While the Federal Reserve Board’s announcement of a further $10 billion reduction in the monthly pace of its asset purchases was expected (beginning in April, the Committee will add to its holdings of agency mortgage-backed securities at a pace of $25 billion a month versus $30 billion previously, and will add to its holdings of longer-term Treasuries at apace of $30 billion a month versus $35 billion previously) the somewhat disappointing outcome of yesterday’s meeting was the downgraded assessment of GDP growth for the next several years.
The Committee trimmed the upper bound of its “central tendency” forecasts for GDP growth by 0.2 percentage points for 2014 (from 2.8%-3.2% to 2.8%-3.0%), 2015 (from 3.0%-3.4% to 3.0%-3.2%) and 2016 (from 2.5%-3.2% to 2.5%-3.0%) even as the outlook for the unemployment rate improved. (The statement removed the tie between a 6 ½% unemployment rate and policy tightening via the Fed Funds rate.) With no change in its inflation outlook and a dissent by one Fed voter who feared the statement weakened the Fed’s credibility with regard to its 2% inflation target, it was surprising to see Fed participants increase their Fed Funds rate forecasts for 2015 and 2016.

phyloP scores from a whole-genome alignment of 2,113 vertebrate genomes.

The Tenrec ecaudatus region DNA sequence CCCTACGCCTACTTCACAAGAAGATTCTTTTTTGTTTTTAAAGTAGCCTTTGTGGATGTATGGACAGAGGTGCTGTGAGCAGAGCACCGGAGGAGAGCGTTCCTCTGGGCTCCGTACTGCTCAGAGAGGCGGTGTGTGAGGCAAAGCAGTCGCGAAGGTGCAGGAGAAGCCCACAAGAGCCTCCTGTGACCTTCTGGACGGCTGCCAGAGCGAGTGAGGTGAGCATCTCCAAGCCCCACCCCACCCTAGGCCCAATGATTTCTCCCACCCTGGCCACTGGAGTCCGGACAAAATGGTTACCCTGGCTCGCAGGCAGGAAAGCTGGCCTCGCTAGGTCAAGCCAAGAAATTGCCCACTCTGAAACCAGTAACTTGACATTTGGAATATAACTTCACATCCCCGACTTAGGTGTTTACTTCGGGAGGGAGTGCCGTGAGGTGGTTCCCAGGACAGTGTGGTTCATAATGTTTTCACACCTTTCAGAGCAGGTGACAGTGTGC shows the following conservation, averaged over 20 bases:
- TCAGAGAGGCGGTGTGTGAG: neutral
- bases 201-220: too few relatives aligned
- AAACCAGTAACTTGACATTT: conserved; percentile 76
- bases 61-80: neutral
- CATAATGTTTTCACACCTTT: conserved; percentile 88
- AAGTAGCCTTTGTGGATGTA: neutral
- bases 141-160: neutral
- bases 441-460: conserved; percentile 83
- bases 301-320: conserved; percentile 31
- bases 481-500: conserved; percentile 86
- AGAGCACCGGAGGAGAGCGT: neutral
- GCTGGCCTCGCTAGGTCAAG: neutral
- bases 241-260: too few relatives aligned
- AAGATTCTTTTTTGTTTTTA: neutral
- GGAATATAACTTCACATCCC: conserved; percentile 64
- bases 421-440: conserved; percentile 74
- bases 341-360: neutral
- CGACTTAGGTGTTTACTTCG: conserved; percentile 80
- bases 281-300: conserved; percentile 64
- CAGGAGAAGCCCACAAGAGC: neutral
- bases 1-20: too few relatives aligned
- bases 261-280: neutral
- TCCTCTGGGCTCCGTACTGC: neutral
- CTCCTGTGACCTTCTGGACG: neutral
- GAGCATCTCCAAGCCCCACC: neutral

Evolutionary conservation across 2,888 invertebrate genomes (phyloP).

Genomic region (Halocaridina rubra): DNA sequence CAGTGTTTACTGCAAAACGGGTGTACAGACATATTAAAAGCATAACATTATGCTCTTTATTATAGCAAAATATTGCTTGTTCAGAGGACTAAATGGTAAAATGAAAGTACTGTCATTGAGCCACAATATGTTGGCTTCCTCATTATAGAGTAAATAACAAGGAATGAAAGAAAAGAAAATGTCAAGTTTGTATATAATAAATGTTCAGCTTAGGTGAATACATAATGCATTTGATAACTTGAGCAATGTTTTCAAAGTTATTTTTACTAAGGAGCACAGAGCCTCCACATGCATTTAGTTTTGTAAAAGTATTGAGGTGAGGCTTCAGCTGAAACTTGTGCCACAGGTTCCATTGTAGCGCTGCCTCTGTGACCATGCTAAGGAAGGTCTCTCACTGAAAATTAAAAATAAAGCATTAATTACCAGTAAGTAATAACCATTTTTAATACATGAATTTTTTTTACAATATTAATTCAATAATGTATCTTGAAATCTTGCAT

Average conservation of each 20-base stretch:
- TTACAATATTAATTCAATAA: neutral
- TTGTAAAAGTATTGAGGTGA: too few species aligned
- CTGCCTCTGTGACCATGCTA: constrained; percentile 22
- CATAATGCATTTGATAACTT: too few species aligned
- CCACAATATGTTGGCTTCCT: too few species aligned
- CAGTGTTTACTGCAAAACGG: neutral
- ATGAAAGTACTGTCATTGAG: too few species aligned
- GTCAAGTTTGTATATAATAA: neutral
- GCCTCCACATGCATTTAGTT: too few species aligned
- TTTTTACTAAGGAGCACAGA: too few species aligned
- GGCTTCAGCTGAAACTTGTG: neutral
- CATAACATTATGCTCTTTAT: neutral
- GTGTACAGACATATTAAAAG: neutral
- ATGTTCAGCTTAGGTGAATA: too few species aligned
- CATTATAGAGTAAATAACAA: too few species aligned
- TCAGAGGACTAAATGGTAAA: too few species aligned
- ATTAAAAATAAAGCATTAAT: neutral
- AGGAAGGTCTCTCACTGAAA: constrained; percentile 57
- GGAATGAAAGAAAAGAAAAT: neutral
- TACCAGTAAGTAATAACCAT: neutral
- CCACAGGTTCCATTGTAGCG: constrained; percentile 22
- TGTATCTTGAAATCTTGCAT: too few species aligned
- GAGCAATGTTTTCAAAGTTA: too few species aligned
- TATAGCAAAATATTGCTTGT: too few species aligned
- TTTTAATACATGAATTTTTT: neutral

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While there was a modest shift forward in the timing of the first rate hike, more aggressive rate increases are now seen versus December’s forecasts. In December 2013, 12 participants viewed the first rate hike as likely to occur in 2015 while three participants put the timing of the first hike at 2016; now, 13 participants see 2015 as the year the Fed first raises its benchmark rate and only two see the change as occurring in 2016. Even so, note that the median forecast for the Fed Funds rate at the end of 2015 is 25 bps higher than it was in December (1.00% versus 0.75% previously), and is 50 bps higher for the end of 2016 versus December 2013 (2.25% versus 1.75% previously.).